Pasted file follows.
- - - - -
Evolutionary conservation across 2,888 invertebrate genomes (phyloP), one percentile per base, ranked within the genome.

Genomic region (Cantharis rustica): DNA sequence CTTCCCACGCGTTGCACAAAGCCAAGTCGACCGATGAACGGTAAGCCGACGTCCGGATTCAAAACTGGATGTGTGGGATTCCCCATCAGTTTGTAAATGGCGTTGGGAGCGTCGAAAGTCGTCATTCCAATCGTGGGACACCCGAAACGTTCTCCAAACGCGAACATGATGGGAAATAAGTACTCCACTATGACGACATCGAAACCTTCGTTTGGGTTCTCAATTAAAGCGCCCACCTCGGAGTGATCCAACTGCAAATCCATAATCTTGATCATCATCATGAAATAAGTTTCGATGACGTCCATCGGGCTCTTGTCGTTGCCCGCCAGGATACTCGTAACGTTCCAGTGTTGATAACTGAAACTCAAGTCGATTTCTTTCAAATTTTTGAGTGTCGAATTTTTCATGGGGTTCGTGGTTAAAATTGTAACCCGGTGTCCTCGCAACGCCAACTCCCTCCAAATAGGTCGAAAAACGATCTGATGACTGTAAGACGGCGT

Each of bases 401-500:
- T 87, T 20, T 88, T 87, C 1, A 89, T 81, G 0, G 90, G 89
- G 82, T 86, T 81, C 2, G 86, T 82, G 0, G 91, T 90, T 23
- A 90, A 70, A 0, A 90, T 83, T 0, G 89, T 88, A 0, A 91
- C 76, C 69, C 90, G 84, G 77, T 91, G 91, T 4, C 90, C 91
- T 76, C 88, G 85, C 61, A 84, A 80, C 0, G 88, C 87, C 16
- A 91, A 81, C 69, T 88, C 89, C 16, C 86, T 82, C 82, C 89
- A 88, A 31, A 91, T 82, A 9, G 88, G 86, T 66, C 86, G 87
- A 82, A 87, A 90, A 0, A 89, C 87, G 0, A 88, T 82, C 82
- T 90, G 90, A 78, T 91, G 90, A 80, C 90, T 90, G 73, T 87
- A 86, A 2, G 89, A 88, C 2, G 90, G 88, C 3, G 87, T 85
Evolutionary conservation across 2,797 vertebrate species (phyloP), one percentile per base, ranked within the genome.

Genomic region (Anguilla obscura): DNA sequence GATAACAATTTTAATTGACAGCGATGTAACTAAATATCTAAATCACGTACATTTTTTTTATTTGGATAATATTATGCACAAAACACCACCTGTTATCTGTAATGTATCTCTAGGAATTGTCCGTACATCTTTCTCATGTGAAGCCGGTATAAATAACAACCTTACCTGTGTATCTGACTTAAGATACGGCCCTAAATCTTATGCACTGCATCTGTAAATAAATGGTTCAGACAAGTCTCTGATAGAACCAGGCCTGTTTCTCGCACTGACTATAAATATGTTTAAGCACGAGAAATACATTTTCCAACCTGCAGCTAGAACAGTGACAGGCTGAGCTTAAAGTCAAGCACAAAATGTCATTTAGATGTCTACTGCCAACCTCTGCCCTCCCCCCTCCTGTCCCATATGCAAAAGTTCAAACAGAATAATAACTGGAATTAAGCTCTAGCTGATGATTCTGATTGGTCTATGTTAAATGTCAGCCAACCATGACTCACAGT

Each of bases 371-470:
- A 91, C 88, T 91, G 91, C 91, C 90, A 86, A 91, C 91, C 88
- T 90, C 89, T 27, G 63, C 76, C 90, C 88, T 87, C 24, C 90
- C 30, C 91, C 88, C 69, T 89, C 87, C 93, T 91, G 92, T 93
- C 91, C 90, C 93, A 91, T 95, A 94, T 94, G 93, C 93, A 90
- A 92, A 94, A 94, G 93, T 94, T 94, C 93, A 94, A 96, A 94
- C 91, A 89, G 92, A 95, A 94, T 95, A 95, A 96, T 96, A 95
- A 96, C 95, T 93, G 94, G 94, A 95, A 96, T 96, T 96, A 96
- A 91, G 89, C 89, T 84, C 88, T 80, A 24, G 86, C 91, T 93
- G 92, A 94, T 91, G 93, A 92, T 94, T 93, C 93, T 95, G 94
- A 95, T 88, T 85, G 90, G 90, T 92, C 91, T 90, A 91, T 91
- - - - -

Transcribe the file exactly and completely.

Evolutionary conservation across 2,888 invertebrate genomes (phyloP), one percentile per base, ranked within the genome.

Genomic region (Cantharis rustica): DNA sequence CTTCCCACGCGTTGCACAAAGCCAAGTCGACCGATGAACGGTAAGCCGACGTCCGGATTCAAAACTGGATGTGTGGGATTCCCCATCAGTTTGTAAATGGCGTTGGGAGCGTCGAAAGTCGTCATTCCAATCGTGGGACACCCGAAACGTTCTCCAAACGCGAACATGATGGGAAATAAGTACTCCACTATGACGACATCGAAACCTTCGTTTGGGTTCTCAATTAAAGCGCCCACCTCGGAGTGATCCAACTGCAAATCCATAATCTTGATCATCATCATGAAATAAGTTTCGATGACGTCCATCGGGCTCTTGTCGTTGCCCGCCAGGATACTCGTAACGTTCCAGTGTTGATAACTGAAACTCAAGTCGATTTCTTTCAAATTTTTGAGTGTCGAATTTTTCATGGGGTTCGTGGTTAAAATTGTAACCCGGTGTCCTCGCAACGCCAACTCCCTCCAAATAGGTCGAAAAACGATCTGATGACTGTAAGACGGCGT

Each of bases 401-500:
- T 87, T 20, T 88, T 87, C 1, A 89, T 81, G 0, G 90, G 89
- G 82, T 86, T 81, C 2, G 86, T 82, G 0, G 91, T 90, T 23
- A 90, A 70, A 0, A 90, T 83, T 0, G 89, T 88, A 0, A 91
- C 76, C 69, C 90, G 84, G 77, T 91, G 91, T 4, C 90, C 91
- T 76, C 88, G 85, C 61, A 84, A 80, C 0, G 88, C 87, C 16
- A 91, A 81, C 69, T 88, C 89, C 16, C 86, T 82, C 82, C 89
- A 88, A 31, A 91, T 82, A 9, G 88, G 86, T 66, C 86, G 87
- A 82, A 87, A 90, A 0, A 89, C 87, G 0, A 88, T 82, C 82
- T 90, G 90, A 78, T 91, G 90, A 80, C 90, T 90, G 73, T 87
- A 86, A 2, G 89, A 88, C 2, G 90, G 88, C 3, G 87, T 85
Evolutionary conservation across 2,797 vertebrate species (phyloP), one percentile per base, ranked within the genome.

Genomic region (Anguilla obscura): DNA sequence GATAACAATTTTAATTGACAGCGATGTAACTAAATATCTAAATCACGTACATTTTTTTTATTTGGATAATATTATGCACAAAACACCACCTGTTATCTGTAATGTATCTCTAGGAATTGTCCGTACATCTTTCTCATGTGAAGCCGGTATAAATAACAACCTTACCTGTGTATCTGACTTAAGATACGGCCCTAAATCTTATGCACTGCATCTGTAAATAAATGGTTCAGACAAGTCTCTGATAGAACCAGGCCTGTTTCTCGCACTGACTATAAATATGTTTAAGCACGAGAAATACATTTTCCAACCTGCAGCTAGAACAGTGACAGGCTGAGCTTAAAGTCAAGCACAAAATGTCATTTAGATGTCTACTGCCAACCTCTGCCCTCCCCCCTCCTGTCCCATATGCAAAAGTTCAAACAGAATAATAACTGGAATTAAGCTCTAGCTGATGATTCTGATTGGTCTATGTTAAATGTCAGCCAACCATGACTCACAGT

Each of bases 371-470:
- A 91, C 88, T 91, G 91, C 91, C 90, A 86, A 91, C 91, C 88
- T 90, C 89, T 27, G 63, C 76, C 90, C 88, T 87, C 24, C 90
- C 30, C 91, C 88, C 69, T 89, C 87, C 93, T 91, G 92, T 93
- C 91, C 90, C 93, A 91, T 95, A 94, T 94, G 93, C 93, A 90
- A 92, A 94, A 94, G 93, T 94, T 94, C 93, A 94, A 96, A 94
- C 91, A 89, G 92, A 95, A 94, T 95, A 95, A 96, T 96, A 95
- A 96, C 95, T 93, G 94, G 94, A 95, A 96, T 96, T 96, A 96
- A 91, G 89, C 89, T 84, C 88, T 80, A 24, G 86, C 91, T 93
- G 92, A 94, T 91, G 93, A 92, T 94, T 93, C 93, T 95, G 94
- A 95, T 88, T 85, G 90, G 90, T 92, C 91, T 90, A 91, T 91